Shell Offers Forties Crude; Hindustan Buys Angolan Nemba Blend

Royal Dutch Shell Plc offered to sell North Sea Forties crude without success at the highest premium in nine months.

Hindustan Petroleum Corp., India’s third-largest state refiner, bought from Vitol Group 1 million barrels of Angolan Nemba grade for loading in January, said two traders who asked not to be identified because the information is confidential.

North Sea

Shell couldn’t find a buyer for the Forties shipment loading Jan. 6 to Jan. 8 at 85 cents a barrel more than Dated Brent, according to a survey of traders and brokers monitoring the Platts pricing window. That’s the highest since March 15, according to data compiled by Bloomberg, and compares with a Dec. 12 trade at plus 60 cents.

“Prompt demand for crude remains high,” analysts at JBC Energy GmbH, a researcher in Vienna, said today in a note. “Spot differentials tell a similar story, with Nigerian grades posting multi-month highs, North Sea grades, including Forties, all trading at solid premiums” and Mediterranean Urals discounts narrowing, JBC said.

Reported crude trading typically occurs during the Platts window, which ends at 4:30 p.m. London time. Before the session, Forties loading in 10 to 25 days rose 13 cents to 76 cents more than Dated Brent, data compiled by Bloomberg show.

Brent for January settlement traded at $109.30 barrel on the ICE Futures Europe exchange in London at the close of the window, compared with $109.02 yesterday. The February contract was at $107.63, a discount of $1.67 to January.

Norway, western Europe’s biggest oil producer, expects to miss its output target of 1.616 million barrels a day this year because of field maintenance, restart delays and a worker strike.

Crude production fell 14 percent to 1.443 million barrels in November from a year earlier, according to preliminary figures released by the NPD on its website. That’s 15 percent below its monthly forecast and 4 percent less than the annual target, the data show.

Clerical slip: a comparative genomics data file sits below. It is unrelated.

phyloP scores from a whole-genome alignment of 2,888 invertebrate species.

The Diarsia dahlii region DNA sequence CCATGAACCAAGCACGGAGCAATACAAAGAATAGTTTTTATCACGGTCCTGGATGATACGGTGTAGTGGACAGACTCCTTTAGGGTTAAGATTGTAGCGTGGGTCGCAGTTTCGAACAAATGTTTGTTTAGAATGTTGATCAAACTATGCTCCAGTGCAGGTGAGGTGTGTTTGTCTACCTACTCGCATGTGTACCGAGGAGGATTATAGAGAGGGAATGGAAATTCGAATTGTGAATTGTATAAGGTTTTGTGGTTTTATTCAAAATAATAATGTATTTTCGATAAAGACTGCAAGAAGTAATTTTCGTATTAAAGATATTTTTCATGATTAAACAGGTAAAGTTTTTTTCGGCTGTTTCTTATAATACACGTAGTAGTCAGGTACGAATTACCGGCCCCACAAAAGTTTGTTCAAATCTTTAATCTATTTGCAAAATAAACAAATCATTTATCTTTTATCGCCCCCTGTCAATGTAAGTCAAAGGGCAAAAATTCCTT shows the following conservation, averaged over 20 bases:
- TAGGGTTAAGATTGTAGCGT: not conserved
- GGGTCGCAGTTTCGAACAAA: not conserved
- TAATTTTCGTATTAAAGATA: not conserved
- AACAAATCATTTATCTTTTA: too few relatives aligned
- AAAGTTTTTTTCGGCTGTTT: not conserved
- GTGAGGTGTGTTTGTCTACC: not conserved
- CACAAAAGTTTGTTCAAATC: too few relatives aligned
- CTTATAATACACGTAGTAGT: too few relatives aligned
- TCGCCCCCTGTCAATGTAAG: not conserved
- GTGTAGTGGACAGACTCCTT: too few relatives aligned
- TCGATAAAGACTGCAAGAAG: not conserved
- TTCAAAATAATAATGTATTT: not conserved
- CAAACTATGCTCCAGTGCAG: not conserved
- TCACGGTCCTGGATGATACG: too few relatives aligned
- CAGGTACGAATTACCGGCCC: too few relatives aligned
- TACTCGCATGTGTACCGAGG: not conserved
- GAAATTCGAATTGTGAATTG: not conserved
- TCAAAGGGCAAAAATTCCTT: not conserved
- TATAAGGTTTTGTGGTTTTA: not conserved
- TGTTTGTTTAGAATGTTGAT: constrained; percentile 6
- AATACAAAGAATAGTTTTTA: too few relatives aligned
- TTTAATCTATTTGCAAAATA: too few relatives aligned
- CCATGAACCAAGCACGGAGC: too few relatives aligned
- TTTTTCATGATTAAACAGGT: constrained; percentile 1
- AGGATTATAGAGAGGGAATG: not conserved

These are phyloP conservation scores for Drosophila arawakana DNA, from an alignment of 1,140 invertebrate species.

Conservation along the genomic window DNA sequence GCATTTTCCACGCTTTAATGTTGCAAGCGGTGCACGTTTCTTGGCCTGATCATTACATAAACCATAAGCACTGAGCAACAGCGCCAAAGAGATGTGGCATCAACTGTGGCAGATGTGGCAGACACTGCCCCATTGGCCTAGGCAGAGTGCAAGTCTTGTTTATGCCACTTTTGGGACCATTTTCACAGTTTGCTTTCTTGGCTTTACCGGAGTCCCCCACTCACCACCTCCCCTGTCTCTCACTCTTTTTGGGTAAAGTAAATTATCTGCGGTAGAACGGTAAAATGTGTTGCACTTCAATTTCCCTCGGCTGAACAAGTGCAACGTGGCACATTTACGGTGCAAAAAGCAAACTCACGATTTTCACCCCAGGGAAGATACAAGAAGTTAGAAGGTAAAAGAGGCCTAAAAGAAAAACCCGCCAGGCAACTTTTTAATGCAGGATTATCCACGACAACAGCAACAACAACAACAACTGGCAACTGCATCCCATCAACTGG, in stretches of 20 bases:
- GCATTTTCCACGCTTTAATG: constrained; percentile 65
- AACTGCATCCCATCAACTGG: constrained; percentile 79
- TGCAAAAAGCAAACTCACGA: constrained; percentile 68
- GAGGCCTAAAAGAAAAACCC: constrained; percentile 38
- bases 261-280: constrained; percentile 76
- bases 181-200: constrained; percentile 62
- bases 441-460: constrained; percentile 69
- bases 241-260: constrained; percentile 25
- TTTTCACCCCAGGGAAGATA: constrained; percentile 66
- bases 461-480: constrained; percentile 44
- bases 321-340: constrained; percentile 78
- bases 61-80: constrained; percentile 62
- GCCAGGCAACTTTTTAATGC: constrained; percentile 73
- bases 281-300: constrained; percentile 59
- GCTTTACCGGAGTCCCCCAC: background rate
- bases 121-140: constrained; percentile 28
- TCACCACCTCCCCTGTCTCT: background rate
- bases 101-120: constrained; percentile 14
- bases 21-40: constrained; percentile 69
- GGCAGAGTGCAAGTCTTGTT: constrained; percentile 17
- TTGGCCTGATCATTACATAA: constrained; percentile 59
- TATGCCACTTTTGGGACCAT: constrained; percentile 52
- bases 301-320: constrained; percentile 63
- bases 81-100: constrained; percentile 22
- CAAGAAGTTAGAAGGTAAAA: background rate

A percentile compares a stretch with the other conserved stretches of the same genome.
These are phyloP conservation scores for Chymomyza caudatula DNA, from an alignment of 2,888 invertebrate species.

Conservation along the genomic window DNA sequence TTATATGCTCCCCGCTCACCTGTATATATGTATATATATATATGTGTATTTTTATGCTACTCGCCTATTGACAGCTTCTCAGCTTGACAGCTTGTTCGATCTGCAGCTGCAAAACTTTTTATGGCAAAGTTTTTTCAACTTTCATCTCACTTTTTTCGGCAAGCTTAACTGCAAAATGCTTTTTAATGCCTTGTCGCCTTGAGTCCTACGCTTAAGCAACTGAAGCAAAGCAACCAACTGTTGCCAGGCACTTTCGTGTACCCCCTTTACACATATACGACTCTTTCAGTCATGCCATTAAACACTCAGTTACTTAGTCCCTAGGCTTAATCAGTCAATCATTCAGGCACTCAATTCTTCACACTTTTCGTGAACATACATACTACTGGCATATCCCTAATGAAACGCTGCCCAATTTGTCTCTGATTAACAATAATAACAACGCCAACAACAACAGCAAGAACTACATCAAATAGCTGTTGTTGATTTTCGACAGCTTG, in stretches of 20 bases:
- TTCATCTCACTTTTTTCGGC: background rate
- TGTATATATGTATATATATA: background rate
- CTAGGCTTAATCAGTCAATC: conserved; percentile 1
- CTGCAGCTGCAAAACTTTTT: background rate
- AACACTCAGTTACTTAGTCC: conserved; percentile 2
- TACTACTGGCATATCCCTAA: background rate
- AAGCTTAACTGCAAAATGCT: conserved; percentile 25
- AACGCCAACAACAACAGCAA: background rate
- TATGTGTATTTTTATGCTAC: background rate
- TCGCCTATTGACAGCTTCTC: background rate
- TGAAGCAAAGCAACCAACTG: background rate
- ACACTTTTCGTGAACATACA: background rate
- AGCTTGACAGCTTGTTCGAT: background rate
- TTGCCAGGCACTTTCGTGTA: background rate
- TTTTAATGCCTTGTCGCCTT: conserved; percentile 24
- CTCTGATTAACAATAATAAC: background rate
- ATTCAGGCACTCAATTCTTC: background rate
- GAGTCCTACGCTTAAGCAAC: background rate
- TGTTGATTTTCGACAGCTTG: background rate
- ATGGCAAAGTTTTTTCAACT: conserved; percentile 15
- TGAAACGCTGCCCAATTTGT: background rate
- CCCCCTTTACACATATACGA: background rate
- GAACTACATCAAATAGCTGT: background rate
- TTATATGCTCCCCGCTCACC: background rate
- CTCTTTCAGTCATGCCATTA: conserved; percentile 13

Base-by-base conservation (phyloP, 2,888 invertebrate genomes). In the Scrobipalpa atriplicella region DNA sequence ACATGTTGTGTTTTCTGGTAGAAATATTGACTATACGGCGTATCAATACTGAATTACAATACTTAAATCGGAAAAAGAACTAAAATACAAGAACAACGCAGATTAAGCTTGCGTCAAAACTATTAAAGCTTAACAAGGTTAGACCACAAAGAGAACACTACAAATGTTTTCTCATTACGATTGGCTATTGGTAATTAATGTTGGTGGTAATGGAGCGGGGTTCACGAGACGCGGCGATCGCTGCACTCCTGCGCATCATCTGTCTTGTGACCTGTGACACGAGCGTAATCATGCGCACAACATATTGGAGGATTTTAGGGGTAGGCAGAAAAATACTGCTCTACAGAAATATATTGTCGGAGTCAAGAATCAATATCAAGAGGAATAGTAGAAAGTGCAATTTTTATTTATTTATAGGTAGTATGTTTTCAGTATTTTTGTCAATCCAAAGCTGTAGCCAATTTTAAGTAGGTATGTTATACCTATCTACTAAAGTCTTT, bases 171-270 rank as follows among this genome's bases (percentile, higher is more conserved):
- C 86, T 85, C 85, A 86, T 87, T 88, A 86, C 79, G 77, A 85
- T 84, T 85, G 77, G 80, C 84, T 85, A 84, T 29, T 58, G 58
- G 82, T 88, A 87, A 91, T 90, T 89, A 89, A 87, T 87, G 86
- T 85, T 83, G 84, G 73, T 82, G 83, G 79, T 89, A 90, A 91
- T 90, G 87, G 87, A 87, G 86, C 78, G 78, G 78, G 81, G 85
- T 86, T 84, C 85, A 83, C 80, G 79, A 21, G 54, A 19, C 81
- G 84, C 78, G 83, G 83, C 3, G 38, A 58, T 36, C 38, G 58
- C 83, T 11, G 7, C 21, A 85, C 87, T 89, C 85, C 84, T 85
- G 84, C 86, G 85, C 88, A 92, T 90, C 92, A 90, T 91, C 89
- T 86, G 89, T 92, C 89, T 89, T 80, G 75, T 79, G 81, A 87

Mediterranean/Urals

There were no bids, offers or trades for Russian Urals crude in northwest Europe or the Mediterranean.

OAO Lukoil’s Litasco unit sold a Urals cargo yesterday to Eni SpA at a discount of 25 cents a barrel to Dated Brent on a delivered basis to Augusta, Italy, on Dec. 28 to Jan. 1. The previous trade on Dec. 4 was completed at minus 55 cents.

The Urals differential to Dated Brent in the Mediterranean decreased 34 cents to minus 26 cents, according to data compiled by Bloomberg. In northwest Europe, the discount to Dated Brent shrank 12 cents to 95 cents, the data showed.

Russia will ship 10 Urals cargoes of 100,000 metric tons each from the Baltic port of Primorsk from Dec. 31 to Jan. 5, according to a preliminary program obtained by Bloomberg News.

The schedule also shows two consignments of 80,000 tons and two of 140,000 tons to be exported from Novorossiysk on the Black Sea Dec. 31 to Jan. 4. Two 100,000-ton lots from Ust-Luga are planned to ship from Dec. 31 to Jan. 3.

West Africa

Hindustan Petroleum bought the Nemba cargo at parity to the price of Dated Brent, the traders said.

Qua Iboe blend fell 3 cents to at $2.65 a barrel more than Dated Brent, according to data compiled by Bloomberg. That’s close to an eight-month high at $2.72 on Dec. 10.

To contact the reporter on this story: Lananh Nguyen in London at lnguyen35@bloomberg.net

To contact the editor responsible for this story: Stephen Voss at sev@bloomberg.net

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